This book is tedious. I'm reading it aloud, which gives me a distinct perspective, one from which it seems the book should be 1/3 the length that it is. The description are too long and pointless, the conversations meandering, the plot points take too many pages to get to. A small amount of action with long stretches of nothing in betweena right war of a novel.By page 200, my husband (to whom I am reading this aloud) declares that it is the most boring book ever. And this, when I'd already been [...]

    A love story needs attractive lovers, because otherwise it might as well be nonfiction, or "Shrek". In this book, I tried to imagine Franchesca Rowley as some unique kind of beauty but the author kept adding details to destroy my image. She has milk white skin covered with freckles and red hair that is always an uncontrollable mass------okay, maybe she could be a different kind of beauty. But wait, Bud falls in love with the gap between her two front teeth and describes her as having a wide "bot [...]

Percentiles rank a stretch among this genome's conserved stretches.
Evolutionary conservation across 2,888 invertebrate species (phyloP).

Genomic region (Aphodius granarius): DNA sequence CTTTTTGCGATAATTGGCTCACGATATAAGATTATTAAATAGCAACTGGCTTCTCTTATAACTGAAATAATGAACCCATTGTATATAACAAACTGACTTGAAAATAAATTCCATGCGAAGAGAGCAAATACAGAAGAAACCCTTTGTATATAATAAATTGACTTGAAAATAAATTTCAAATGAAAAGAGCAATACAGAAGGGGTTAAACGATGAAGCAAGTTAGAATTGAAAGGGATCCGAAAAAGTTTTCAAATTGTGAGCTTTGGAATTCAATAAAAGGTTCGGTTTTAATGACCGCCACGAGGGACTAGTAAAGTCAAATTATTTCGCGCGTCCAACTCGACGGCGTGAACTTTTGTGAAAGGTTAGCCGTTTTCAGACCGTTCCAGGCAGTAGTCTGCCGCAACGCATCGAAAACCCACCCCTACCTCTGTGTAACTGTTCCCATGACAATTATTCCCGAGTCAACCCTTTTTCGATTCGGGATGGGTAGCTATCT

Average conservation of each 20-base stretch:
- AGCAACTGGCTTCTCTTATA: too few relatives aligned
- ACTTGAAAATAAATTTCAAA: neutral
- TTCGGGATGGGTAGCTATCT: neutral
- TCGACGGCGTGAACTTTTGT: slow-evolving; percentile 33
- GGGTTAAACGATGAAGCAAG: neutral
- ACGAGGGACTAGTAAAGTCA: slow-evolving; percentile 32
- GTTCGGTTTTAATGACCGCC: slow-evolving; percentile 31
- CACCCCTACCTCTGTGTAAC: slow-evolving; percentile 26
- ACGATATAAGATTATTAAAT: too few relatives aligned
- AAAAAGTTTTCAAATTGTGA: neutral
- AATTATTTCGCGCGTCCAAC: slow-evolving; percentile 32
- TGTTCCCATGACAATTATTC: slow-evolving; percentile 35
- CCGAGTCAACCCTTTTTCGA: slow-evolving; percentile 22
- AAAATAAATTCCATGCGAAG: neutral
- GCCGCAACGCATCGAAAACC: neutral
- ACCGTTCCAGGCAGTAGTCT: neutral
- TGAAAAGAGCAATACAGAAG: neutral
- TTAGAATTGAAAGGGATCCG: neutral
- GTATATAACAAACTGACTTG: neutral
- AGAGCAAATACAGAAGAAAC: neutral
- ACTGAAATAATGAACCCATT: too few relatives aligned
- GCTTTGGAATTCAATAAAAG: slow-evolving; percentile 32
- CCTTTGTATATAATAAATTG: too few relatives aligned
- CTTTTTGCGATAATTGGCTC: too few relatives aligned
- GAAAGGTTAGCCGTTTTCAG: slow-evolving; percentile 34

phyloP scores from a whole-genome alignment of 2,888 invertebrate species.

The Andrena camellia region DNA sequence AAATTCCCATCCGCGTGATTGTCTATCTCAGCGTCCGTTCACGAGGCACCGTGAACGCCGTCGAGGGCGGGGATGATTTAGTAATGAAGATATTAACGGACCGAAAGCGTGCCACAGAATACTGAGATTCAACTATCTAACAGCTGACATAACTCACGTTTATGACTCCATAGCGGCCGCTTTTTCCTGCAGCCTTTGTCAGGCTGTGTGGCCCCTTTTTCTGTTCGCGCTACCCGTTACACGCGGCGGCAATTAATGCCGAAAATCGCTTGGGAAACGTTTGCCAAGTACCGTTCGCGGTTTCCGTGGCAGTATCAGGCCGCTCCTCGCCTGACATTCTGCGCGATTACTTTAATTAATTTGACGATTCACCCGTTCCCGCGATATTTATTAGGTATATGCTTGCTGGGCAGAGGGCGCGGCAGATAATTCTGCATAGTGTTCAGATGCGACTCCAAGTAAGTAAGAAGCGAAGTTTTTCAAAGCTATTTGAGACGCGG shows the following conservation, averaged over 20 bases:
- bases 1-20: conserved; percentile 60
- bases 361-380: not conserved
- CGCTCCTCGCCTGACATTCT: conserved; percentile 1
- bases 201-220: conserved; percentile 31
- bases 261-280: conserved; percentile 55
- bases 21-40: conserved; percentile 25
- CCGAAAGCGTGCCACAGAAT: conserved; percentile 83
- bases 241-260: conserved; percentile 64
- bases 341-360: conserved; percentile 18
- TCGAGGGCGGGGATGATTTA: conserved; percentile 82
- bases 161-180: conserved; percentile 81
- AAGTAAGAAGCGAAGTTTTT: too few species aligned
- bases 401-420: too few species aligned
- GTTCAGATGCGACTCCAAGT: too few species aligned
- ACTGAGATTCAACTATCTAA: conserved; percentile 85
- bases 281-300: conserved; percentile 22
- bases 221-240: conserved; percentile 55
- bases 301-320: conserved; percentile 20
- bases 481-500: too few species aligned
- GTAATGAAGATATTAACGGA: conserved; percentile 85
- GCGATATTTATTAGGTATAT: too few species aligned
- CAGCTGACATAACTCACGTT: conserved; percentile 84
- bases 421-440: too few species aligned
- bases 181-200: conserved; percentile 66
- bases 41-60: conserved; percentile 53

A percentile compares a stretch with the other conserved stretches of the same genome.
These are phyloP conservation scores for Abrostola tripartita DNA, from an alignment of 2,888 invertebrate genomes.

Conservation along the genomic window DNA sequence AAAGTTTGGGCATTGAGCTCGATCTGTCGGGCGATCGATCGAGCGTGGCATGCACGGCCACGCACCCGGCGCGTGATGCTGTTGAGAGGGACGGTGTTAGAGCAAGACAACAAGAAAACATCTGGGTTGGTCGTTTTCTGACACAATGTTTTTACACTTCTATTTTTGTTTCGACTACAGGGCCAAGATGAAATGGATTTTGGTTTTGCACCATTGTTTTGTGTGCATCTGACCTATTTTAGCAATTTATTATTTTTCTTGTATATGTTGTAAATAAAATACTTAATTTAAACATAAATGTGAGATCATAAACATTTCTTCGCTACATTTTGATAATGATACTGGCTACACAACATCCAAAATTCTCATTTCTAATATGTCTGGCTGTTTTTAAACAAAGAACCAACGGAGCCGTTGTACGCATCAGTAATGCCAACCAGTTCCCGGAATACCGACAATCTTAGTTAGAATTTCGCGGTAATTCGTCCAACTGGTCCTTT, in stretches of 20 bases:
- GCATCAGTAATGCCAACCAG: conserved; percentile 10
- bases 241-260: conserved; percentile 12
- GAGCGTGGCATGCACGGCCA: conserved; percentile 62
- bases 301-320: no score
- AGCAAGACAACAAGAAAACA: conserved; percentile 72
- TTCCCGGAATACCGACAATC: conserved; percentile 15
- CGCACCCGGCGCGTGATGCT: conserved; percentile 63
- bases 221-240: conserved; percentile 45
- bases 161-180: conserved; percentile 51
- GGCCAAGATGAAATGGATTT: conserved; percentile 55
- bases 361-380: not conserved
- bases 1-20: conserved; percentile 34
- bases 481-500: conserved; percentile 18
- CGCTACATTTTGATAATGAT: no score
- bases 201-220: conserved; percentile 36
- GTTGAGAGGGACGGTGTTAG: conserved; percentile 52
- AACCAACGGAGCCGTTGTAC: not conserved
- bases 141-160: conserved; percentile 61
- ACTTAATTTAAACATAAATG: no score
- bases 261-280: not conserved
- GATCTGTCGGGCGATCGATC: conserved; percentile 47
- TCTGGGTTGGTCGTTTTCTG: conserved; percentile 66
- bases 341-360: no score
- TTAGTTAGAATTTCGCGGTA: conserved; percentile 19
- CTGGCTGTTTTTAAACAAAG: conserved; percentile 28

This kind of book is torture, because the writings good , and you find yourself connecting and not looking at the page numberd then you are again. And you don't know when the magic will return.When this book was great it was about people looking harder at themselves because of the danger in their midst.

    just felt that miller had a good idea for a novel but sadly failed to deliver as started well and faded away as the book went along and had so much potential when looking at relationships and lost of memory or belonging to somewhere

    I was expecting a book about an arsonist (given the title I think that was a good assumption). This was more of a romance than anything else. It was beautifully written, but it was not compelling. There is so much ambiguity in the resolution that it was less than satisfying.